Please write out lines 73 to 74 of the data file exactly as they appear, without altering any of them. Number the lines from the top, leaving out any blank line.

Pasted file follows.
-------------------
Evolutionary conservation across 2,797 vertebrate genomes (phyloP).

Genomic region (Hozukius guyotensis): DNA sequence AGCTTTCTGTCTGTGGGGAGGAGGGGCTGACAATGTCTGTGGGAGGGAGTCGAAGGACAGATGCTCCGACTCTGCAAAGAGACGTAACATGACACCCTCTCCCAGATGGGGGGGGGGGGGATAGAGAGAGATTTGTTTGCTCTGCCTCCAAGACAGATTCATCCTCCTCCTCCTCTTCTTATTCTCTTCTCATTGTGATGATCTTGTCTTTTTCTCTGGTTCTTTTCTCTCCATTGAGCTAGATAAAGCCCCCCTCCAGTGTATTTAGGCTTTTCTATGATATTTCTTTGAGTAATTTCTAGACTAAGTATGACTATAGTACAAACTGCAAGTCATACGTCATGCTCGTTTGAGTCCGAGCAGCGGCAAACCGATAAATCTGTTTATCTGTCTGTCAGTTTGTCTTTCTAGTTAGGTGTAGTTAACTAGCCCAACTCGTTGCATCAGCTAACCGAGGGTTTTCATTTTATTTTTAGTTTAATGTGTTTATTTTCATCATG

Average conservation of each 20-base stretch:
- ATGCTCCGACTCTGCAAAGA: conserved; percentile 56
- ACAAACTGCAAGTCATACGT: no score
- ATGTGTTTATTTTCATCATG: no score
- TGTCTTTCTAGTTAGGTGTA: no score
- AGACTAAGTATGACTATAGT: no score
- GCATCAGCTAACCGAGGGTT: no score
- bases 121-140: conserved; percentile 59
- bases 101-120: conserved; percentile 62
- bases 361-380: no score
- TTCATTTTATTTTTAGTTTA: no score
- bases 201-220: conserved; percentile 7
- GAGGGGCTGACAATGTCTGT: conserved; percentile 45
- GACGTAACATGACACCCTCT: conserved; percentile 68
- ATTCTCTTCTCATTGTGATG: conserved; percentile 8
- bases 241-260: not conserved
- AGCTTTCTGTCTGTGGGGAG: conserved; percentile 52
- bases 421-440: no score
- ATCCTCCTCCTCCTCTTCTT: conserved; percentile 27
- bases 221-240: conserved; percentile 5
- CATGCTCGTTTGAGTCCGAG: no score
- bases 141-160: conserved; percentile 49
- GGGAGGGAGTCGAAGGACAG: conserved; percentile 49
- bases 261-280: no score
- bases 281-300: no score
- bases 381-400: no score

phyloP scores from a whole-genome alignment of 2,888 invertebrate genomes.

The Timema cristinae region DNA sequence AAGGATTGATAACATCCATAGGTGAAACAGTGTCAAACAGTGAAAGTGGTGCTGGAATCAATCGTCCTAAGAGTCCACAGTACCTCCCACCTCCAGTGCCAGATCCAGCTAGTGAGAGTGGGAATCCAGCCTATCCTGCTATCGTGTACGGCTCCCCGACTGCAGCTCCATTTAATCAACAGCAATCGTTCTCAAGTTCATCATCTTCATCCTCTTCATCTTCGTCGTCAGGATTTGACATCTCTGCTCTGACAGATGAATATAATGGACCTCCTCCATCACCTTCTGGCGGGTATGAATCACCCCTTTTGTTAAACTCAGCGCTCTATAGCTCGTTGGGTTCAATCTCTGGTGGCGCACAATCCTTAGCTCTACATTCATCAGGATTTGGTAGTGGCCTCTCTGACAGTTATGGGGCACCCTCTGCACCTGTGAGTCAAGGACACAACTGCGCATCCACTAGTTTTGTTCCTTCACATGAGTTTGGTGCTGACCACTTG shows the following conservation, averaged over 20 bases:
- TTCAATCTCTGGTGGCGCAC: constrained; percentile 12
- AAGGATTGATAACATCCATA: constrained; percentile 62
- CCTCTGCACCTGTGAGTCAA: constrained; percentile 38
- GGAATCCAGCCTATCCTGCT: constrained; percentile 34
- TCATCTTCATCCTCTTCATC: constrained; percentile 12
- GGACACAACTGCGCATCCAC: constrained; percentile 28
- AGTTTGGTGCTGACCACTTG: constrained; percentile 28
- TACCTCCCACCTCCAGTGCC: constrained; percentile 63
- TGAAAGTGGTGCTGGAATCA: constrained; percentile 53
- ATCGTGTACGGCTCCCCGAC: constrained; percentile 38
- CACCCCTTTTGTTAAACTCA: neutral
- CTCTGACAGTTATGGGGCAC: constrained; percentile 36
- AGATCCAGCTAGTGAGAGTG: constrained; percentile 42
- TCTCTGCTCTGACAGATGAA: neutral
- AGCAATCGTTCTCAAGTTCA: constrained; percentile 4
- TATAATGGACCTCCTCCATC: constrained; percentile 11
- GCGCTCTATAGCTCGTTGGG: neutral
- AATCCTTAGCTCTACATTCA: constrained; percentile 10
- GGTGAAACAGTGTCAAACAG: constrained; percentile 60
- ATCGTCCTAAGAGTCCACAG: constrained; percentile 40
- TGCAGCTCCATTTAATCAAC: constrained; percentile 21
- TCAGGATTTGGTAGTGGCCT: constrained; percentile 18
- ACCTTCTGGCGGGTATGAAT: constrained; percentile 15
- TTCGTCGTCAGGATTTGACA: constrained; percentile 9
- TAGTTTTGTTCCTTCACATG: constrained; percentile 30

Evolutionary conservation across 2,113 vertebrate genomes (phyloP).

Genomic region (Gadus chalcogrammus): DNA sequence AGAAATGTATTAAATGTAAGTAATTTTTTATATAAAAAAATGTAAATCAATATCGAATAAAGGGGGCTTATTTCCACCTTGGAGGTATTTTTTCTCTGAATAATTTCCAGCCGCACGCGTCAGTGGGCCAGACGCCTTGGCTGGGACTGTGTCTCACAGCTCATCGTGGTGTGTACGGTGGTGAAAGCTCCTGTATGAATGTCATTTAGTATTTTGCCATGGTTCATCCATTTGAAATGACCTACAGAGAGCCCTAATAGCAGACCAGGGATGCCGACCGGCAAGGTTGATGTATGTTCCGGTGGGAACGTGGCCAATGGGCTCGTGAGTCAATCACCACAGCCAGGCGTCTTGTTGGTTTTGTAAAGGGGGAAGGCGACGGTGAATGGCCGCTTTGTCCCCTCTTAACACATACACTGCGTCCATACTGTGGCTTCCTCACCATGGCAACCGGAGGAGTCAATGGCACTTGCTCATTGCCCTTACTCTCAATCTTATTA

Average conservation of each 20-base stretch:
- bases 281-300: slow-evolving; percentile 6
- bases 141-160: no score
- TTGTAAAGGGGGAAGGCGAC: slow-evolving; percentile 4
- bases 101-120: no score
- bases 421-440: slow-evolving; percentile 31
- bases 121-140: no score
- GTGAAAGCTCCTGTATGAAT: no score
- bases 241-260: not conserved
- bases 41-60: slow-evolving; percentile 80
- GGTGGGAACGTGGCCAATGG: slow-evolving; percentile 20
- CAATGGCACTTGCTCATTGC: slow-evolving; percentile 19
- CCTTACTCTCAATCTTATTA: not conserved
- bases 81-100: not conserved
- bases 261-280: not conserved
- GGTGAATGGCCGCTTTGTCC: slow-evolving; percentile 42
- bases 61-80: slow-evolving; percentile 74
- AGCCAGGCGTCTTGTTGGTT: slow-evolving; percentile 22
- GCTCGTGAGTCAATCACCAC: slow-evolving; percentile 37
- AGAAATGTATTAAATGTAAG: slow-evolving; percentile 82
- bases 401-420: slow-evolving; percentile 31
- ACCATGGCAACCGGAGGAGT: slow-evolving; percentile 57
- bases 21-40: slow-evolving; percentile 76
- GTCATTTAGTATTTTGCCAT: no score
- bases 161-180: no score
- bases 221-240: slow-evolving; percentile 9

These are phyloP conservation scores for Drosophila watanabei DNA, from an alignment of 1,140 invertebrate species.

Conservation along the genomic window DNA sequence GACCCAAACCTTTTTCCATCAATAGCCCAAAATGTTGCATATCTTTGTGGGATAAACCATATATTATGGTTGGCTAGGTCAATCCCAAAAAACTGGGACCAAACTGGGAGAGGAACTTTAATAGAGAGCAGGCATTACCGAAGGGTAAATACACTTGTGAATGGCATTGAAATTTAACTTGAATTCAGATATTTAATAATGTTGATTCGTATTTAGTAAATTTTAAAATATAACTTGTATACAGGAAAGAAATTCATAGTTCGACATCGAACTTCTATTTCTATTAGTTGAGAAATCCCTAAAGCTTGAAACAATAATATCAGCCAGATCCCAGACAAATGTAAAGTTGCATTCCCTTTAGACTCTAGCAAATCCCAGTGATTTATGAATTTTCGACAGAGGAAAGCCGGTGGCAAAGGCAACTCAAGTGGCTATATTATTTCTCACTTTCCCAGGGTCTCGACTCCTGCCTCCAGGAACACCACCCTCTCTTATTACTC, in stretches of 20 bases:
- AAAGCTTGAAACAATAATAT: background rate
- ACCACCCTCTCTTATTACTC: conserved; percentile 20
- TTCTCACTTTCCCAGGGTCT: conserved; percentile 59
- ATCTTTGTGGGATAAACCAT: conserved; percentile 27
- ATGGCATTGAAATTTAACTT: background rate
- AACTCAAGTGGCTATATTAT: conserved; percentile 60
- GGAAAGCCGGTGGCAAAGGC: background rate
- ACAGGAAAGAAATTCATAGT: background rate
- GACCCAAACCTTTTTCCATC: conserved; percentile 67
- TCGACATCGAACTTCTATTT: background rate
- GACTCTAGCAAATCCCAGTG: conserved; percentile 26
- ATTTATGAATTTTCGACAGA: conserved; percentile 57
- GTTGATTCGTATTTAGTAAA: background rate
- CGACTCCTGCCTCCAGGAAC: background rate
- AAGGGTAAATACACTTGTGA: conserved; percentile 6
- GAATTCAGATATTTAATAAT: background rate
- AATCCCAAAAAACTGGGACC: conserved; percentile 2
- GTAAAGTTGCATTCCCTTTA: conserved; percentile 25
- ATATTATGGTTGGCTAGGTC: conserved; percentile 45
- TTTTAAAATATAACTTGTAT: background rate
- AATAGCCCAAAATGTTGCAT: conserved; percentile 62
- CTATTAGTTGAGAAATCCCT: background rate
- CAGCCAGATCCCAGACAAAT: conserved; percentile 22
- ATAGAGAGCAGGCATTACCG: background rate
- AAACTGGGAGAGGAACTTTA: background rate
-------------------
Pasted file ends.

- GGTGAATGGCCGCTTTGTCC: slow-evolving; percentile 42
- bases 61-80: slow-evolving; percentile 74